Automobile Manufacture Cannot Leverage Purchaser’s Agreement With Dealer To Compel Arbitration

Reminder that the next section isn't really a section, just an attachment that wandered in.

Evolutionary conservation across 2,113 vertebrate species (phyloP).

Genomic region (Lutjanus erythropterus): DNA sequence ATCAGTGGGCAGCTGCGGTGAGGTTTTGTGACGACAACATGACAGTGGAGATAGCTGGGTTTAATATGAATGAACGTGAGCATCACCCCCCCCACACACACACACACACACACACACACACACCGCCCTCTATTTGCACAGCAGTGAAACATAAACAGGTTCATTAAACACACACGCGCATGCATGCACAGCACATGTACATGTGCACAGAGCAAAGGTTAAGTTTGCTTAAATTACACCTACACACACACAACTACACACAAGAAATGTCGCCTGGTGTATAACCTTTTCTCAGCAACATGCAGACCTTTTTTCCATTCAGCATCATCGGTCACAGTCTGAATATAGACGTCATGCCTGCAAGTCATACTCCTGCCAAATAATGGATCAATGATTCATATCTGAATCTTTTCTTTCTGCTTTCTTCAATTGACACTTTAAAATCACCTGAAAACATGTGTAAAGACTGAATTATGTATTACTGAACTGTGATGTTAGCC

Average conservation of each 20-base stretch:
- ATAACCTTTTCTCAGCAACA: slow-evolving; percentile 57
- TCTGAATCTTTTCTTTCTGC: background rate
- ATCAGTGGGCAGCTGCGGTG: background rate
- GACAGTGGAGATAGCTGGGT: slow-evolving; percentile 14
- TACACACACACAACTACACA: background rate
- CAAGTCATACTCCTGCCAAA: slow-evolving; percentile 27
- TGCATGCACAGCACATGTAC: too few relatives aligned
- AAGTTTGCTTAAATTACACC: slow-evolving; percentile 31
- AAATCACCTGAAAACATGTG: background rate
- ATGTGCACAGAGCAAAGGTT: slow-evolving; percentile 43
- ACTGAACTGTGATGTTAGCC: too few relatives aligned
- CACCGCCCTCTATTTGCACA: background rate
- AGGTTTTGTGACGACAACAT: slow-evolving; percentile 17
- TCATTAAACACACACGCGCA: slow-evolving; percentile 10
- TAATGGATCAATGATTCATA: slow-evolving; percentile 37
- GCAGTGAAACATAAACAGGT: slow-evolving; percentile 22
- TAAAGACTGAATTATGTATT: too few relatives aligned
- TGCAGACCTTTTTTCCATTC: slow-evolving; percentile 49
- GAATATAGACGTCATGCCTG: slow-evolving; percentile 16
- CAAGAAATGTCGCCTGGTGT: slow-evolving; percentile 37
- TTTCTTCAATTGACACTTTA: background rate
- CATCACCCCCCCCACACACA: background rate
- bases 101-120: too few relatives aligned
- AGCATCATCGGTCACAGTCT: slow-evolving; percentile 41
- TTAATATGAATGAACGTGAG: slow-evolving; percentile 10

In Guan v. BMW of North America, LLC, a California District Court, acknowledging a split of authority, held that an automobile manufacturer could not compel arbitration of a purchaser’s claims regarding defects in a new car based on a provision in the purchase agreement that required arbitration of claims between the purchaser and the dealer or the dealer’s “employees, agents, successors or assigns.” The court held that, “while acknowledging there exists a split of authority as to whether a vehicle manufacturer can enforce such an arbitration provision on the basis of equitable estoppel or as a third-party beneficiary, finds more persuasive the reasoning of the decisions addressing essentially the same arguments raised here by BMW and finding the manufacturer cannot enforce the provision.”

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